Keeping mental health in mind during Coronavirus pandemic
8 September 2020
With COVID-19 having a negative impact on the mental health and wellbeing of many Australians and, in some cases, leading to an increase in alcohol consumption, the need for well-resourced social services has never been greater.
While frontline healthcare providers work tirelessly tending to Covid-positive patients, mental health workers are waging a parallel battle against the side-effects brought on by the unrelenting virus. Extreme stress, anxiety and isolation are a common theme as individuals’ movements and social connections are restricted like never before.
Recognising the seriousness of this additional health emergency the federal government has introduced a Coronavirus (COVID-19) National Health Plan to the value of $74 million, which will provide additional funding to existing mental health services, enabling them to respond to the growing needs and concerns of Australians.
In a press conference on 6 August, Prime Minister Scott Morrison said; "I want to encourage people that help is available, and I encourage people to seek out that support through the many mechanisms that are there.”
Salvos provide vital wellbeing support to families
The Salvation Army has seen mental health as a key area of importance for clients – pre-existing and new – during this pandemic and has stepped up its care for families who are supporting loved ones with mental health or substance abuse issues over this time.
The Salvos’ First Floor program in the Illawarra region of New South Wales provides an holistic, community-based drug, alcohol and mental health service that supports and empowers individuals and their families in the recovery process.
With the onset of COVID-19 and the restrictions that followed, First Floor transitioned Family Connections – their evidence-based program for families with a loved one with Borderline Personality Disorder – to an online video conferencing format via Zoom. This has resulted in an increase in demand for the service with three online groups now running.
The First Floor team are also offering an online service for their See Change training program supporting families, carers or individuals who have a loved one with a drug and/or alcohol or mental health issue.
Psychologist, Maris Depers said the online accessibility of the program has significantly increased its reach; “The real blessing of this is that it has allowed us to side-step geography. We now have people from rural Victoria all the way through to Queensland involved and accessing the training – many of whom had never heard of it before.”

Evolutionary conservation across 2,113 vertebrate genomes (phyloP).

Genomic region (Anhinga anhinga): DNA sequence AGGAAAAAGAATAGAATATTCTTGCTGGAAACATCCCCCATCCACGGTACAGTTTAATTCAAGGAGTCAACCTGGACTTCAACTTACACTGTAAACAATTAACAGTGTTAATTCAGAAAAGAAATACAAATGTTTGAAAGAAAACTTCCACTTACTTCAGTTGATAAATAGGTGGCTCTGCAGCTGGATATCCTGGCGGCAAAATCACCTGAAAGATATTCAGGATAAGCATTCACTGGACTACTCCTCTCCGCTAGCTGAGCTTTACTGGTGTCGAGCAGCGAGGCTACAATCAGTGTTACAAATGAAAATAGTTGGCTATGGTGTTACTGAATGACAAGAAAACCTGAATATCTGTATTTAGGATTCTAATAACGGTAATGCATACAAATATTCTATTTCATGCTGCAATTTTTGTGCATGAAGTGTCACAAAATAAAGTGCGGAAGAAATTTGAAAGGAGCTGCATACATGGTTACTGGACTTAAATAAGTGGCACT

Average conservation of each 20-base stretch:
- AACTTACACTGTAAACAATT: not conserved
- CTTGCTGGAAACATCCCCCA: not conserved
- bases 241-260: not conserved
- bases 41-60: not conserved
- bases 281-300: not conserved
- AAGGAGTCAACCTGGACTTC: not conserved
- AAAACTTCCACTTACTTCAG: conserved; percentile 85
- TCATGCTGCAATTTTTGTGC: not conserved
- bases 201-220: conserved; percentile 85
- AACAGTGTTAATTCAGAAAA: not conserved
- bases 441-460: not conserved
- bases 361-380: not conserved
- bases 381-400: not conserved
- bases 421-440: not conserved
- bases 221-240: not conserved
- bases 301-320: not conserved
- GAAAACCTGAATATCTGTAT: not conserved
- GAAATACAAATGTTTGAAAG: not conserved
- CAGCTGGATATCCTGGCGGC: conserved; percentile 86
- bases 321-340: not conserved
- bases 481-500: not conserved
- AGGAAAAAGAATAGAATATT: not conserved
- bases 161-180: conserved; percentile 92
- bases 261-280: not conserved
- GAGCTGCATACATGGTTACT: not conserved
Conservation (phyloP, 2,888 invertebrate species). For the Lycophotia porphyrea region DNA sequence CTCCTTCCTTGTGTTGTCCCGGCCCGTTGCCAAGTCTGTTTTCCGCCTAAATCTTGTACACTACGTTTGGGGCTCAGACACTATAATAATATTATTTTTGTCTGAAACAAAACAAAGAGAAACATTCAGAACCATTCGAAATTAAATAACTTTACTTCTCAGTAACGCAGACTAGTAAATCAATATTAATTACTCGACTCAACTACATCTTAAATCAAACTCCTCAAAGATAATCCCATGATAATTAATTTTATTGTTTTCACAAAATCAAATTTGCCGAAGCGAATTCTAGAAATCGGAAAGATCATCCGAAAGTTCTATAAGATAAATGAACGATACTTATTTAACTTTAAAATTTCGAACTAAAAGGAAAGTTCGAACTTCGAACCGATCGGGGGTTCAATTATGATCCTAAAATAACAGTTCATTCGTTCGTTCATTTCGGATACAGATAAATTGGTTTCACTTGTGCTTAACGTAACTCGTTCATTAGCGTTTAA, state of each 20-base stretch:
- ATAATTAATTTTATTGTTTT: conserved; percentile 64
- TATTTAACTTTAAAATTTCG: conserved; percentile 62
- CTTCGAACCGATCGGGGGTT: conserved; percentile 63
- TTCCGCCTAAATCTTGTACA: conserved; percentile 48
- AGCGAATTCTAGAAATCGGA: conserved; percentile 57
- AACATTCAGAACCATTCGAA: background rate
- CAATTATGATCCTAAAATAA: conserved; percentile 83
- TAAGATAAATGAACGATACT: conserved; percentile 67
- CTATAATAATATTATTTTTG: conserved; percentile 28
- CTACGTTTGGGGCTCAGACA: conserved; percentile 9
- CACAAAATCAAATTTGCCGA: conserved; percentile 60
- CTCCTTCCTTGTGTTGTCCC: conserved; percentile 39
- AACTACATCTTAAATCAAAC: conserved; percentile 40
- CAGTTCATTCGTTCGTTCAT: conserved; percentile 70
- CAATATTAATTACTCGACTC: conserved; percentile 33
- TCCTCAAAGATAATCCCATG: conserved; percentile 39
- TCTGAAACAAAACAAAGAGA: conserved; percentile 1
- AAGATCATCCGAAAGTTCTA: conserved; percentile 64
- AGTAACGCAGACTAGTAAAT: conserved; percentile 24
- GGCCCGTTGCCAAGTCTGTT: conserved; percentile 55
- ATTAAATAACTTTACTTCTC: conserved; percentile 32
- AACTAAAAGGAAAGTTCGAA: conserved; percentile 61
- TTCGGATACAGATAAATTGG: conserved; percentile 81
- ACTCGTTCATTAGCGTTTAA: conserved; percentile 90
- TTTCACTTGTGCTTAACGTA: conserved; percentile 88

The demand has led to First Floor scheduling session after session since the commencement of the online platform in May. “We’ve trained close to 40 people instead of maybe the five to eight people we’ve had in previous years,” said Maris. “So that’s really special!”
This change is set to greatly increase the impact of the program on communities across Australia with Salvation Army Doorways staff, alcohol and other drugs workers, corps officers and chaplains taking part.
“Hopefully as restrictions ease, what that will mean is that we will see a number of See Change programs running up and down the country,” said Maris “If we could resource the rest of The Salvation Army [in this way] nothing would make us happier.”
First Floor will be offering another round of training in September.
Access mental health support
The Salvation Army has a range of programs across the country supporting people experiencing isolation, financial stress, alcohol and other drug addiction.
Beyond Blue (1300 22 4636) provide a range of resources and support for people experiencing anxiety and depression, including a 24 hour Coronavirus Mental Wellbeing Support Service.
Lifeline (13 11 14) provides 24/7 crisis support and suicide prevention services to Australians in emotional distress.
Headspace provides mental health advice and support for young people.
Kids Helpline (1800 55 1800) is a 24/7 confidential online counselling service for young people aged 5-25. It also provides helpful information to parents and teachers.
A version of this article first appeared in The Salvation Army’s online magazine Others.org.au